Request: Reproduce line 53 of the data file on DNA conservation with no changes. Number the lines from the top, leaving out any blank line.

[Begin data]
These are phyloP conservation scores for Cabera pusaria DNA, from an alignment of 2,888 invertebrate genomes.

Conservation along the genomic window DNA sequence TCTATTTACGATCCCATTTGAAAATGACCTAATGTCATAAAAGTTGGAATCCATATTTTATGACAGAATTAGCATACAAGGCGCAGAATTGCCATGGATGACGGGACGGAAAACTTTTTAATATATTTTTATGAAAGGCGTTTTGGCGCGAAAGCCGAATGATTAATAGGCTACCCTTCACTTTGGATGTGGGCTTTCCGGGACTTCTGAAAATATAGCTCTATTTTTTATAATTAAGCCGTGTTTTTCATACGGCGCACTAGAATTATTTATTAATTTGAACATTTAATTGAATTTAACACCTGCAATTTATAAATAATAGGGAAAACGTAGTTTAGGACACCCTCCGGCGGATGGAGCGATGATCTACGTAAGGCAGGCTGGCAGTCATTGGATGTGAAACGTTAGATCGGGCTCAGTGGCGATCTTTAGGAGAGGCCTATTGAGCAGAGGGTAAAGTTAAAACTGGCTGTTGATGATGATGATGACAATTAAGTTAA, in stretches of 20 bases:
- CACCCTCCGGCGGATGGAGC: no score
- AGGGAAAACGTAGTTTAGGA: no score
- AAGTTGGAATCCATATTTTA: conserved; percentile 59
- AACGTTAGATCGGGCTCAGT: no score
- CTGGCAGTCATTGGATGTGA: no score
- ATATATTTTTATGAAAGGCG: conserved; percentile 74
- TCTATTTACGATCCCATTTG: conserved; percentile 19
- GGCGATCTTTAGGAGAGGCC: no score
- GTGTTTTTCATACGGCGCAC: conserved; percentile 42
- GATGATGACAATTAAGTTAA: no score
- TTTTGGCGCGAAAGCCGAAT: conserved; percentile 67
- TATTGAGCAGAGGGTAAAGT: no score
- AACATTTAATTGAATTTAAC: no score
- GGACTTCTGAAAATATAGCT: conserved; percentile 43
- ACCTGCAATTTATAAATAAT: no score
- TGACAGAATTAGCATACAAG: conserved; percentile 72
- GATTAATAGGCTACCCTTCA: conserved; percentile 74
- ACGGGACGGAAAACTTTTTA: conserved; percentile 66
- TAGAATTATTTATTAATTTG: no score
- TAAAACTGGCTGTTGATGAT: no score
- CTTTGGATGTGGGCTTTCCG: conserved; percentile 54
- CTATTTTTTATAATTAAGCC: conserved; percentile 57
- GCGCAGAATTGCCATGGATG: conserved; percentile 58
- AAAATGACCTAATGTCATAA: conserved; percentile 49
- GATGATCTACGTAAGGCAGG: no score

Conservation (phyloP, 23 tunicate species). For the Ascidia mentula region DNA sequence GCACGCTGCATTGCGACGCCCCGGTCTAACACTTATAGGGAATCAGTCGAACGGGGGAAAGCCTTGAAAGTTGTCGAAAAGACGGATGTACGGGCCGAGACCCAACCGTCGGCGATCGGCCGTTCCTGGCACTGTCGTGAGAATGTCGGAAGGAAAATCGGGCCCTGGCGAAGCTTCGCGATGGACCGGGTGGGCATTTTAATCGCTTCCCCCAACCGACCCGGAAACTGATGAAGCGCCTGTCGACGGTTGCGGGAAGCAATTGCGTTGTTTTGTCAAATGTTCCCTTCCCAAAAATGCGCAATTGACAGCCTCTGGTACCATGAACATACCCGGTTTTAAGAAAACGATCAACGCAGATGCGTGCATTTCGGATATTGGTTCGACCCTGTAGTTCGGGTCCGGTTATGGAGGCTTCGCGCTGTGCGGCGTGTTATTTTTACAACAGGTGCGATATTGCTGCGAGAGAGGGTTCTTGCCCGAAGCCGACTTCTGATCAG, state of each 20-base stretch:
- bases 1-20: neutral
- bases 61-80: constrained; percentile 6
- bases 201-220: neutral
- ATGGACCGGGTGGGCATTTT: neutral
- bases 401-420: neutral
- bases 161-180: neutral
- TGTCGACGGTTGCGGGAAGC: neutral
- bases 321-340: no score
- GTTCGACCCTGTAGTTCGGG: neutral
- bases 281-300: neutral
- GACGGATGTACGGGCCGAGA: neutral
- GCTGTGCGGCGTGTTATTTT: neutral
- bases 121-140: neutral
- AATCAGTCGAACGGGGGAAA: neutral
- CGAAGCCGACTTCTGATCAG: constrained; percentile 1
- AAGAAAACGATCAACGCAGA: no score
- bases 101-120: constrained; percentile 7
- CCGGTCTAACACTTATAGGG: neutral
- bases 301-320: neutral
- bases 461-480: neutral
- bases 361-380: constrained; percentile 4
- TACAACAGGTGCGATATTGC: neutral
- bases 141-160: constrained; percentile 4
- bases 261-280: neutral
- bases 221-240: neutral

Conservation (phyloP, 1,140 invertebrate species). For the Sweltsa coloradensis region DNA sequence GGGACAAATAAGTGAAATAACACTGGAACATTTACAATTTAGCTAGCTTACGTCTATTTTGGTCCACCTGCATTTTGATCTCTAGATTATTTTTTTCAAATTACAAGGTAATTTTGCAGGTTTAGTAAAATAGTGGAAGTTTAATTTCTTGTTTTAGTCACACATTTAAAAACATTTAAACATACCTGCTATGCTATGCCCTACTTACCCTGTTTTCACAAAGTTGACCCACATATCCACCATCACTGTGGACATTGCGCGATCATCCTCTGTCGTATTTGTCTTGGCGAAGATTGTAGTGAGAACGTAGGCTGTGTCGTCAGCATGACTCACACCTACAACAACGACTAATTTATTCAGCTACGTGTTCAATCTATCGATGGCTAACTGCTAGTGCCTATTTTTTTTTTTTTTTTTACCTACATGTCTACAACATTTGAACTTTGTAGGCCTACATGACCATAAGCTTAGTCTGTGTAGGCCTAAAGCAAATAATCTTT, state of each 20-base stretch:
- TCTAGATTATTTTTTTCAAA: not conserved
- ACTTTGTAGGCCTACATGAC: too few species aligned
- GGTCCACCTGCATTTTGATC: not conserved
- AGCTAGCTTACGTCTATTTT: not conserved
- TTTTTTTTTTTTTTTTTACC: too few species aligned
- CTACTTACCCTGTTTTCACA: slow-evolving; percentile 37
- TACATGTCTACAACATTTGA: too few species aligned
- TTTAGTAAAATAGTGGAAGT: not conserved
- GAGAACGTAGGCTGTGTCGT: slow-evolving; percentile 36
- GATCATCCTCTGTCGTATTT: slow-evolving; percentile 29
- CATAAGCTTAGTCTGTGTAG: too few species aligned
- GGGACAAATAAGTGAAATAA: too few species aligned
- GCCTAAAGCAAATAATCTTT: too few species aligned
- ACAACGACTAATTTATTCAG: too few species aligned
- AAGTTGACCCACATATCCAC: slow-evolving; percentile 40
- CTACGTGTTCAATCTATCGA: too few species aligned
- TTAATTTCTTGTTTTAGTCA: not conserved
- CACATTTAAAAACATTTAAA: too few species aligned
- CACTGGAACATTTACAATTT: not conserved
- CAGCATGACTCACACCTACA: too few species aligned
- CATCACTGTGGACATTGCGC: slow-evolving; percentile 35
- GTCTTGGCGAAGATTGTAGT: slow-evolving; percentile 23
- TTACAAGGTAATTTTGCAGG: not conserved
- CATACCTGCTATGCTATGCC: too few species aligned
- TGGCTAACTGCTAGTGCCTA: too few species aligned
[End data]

- bases 221-240: neutral